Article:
For many Canadians, Vimy Ridge is the battle where Canada defined itself as a nation in the Great War. However, the idea of Canada defining itself on an international scale began earlier in the war. On June 1, 1915 the Berlin Daily Telegraph printed “The Name of Canada Now Has New Meaning” with the sub-title “Glorified before World by Magnificent Deeds Preformed by her Soldiers at Langemarck and Ypres”. The article even stated: “The wave that fell on us around Ypres had Christened the Dominion into Nationhood: the mere written word “Canada” glows now with a new meaning before all the civilized world.”
The First World War is where Canada’s birth through blood and sacrifice narrative is usually believed to have originated, and this article proves this narrative was being used years before Vimy Ridge.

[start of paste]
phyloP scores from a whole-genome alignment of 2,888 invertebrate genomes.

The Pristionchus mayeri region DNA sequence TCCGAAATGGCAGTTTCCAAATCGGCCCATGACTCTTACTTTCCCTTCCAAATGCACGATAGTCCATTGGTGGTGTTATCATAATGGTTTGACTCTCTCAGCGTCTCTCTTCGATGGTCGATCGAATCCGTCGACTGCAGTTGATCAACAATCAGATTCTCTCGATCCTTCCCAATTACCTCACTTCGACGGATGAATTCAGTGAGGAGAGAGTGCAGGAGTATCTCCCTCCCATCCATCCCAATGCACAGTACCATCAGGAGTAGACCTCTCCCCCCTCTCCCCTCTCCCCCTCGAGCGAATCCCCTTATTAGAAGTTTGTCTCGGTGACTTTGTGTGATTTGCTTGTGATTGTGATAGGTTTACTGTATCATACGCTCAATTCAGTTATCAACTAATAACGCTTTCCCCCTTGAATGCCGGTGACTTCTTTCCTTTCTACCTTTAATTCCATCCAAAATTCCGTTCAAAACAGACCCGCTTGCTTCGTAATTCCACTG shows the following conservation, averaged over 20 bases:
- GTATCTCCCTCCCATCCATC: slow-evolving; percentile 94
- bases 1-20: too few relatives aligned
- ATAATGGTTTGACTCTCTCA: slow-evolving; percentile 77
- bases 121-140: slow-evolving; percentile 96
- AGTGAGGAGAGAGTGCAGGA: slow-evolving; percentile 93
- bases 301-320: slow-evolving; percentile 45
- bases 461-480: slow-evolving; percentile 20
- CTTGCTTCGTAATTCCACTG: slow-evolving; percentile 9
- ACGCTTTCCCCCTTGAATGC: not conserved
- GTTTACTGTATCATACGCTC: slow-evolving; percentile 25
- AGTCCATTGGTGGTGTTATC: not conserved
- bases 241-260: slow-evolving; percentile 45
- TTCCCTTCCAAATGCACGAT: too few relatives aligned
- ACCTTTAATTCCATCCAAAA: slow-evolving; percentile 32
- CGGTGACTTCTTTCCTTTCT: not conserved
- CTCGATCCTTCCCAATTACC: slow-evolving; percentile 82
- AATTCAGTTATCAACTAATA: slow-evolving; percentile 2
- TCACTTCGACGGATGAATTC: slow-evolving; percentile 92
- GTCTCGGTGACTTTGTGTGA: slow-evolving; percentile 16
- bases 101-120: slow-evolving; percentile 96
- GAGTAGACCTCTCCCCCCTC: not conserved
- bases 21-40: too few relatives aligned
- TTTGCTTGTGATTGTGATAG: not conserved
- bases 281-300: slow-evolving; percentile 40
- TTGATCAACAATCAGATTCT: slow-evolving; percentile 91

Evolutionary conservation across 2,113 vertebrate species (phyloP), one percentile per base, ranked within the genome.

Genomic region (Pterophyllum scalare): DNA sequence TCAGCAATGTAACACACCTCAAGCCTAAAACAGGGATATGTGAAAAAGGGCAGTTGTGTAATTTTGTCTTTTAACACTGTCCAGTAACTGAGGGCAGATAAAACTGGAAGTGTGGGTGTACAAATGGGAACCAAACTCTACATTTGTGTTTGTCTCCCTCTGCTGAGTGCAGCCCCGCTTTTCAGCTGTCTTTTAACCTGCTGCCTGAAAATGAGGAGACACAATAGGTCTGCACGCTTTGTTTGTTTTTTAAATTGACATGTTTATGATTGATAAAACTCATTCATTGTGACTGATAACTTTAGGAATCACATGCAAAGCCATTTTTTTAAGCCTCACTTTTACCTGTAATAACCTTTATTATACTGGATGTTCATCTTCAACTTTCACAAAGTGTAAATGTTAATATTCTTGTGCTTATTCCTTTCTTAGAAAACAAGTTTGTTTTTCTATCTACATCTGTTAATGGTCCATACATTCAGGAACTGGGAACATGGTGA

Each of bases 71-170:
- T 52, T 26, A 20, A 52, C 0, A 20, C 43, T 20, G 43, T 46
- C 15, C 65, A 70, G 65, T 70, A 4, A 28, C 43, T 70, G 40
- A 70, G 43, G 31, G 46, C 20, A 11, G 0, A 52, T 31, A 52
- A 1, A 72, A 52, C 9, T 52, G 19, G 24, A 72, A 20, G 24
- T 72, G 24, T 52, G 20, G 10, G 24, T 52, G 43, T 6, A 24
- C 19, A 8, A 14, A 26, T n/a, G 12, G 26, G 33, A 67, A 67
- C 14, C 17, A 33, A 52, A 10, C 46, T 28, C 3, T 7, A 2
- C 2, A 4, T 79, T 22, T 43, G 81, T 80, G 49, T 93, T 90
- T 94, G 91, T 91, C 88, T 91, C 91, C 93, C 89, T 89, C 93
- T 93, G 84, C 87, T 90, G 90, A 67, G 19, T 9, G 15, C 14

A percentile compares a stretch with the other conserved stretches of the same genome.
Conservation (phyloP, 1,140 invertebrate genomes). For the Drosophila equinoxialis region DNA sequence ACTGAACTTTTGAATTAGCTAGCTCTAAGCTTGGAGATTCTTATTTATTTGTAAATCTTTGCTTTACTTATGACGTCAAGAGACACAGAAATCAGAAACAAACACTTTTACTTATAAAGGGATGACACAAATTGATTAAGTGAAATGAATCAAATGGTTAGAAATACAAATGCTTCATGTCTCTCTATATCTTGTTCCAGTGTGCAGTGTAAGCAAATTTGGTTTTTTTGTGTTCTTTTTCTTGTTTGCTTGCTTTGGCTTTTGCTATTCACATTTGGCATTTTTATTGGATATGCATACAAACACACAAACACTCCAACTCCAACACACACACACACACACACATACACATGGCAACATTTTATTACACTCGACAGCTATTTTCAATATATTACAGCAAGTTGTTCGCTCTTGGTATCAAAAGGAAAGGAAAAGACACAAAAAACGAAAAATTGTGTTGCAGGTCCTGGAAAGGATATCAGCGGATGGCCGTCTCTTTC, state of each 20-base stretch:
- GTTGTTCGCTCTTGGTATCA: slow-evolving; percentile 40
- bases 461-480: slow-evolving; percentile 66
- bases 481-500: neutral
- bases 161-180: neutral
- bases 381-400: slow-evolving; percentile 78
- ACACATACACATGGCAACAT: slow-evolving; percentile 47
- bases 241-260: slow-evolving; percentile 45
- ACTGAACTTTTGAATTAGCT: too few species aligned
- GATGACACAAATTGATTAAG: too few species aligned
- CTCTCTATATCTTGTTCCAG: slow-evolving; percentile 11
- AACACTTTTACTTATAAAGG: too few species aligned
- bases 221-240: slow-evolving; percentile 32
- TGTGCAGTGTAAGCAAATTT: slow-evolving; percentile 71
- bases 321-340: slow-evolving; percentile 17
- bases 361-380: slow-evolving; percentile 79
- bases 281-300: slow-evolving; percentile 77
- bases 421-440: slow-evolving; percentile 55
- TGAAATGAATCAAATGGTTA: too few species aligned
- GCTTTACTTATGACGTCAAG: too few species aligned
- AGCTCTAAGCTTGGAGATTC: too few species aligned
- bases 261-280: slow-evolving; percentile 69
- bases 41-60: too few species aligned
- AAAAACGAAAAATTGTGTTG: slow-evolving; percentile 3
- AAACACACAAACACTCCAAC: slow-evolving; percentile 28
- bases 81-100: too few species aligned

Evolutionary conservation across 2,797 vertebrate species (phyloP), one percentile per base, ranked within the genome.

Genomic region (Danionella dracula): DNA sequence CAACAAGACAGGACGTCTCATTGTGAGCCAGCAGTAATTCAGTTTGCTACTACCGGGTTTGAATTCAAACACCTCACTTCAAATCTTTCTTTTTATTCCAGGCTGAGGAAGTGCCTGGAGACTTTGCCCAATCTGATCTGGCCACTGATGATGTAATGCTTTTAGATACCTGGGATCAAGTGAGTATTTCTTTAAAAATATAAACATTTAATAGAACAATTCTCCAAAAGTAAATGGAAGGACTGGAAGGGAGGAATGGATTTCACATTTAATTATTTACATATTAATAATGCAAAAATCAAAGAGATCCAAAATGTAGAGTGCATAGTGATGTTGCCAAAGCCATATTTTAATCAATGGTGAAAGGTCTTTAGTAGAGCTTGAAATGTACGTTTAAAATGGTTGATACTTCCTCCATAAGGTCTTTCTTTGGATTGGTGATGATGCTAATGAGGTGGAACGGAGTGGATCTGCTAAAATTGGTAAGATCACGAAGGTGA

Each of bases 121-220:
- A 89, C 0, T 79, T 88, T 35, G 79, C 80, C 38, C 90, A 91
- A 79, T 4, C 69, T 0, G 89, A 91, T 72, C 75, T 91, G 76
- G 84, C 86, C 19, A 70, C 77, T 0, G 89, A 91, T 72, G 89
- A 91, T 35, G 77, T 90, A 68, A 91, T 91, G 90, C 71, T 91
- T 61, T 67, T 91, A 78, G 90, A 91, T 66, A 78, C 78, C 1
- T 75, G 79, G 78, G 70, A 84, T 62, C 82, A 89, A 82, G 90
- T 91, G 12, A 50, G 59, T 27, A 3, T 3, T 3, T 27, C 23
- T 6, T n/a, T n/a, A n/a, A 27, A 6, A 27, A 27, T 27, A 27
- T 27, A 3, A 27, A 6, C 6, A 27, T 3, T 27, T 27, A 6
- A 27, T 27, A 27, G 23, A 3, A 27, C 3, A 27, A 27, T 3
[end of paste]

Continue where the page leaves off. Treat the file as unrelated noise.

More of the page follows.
This report was written by Sir Max Aitken, the “eye-witness” reporter with the Canadian troops on the front line, who also ensured Canadian deeds were reported on and featured in many newspapers. His aim was to ensure the deeds of Canadian soldiers were recognized as deeds done by Canadian troops, not just troops of the Dominions or Britain, and therefore, his works took on a very nationalistic and patriotic tone.
“The Name of Canada Now Has New Meaning,” Berlin Daily Telegraph, June 1, 1915.
Jeffery A. Keshen, Propaganda and Censorship During Canada’s Great War (Edmonton: University of Alberta Press, 1996).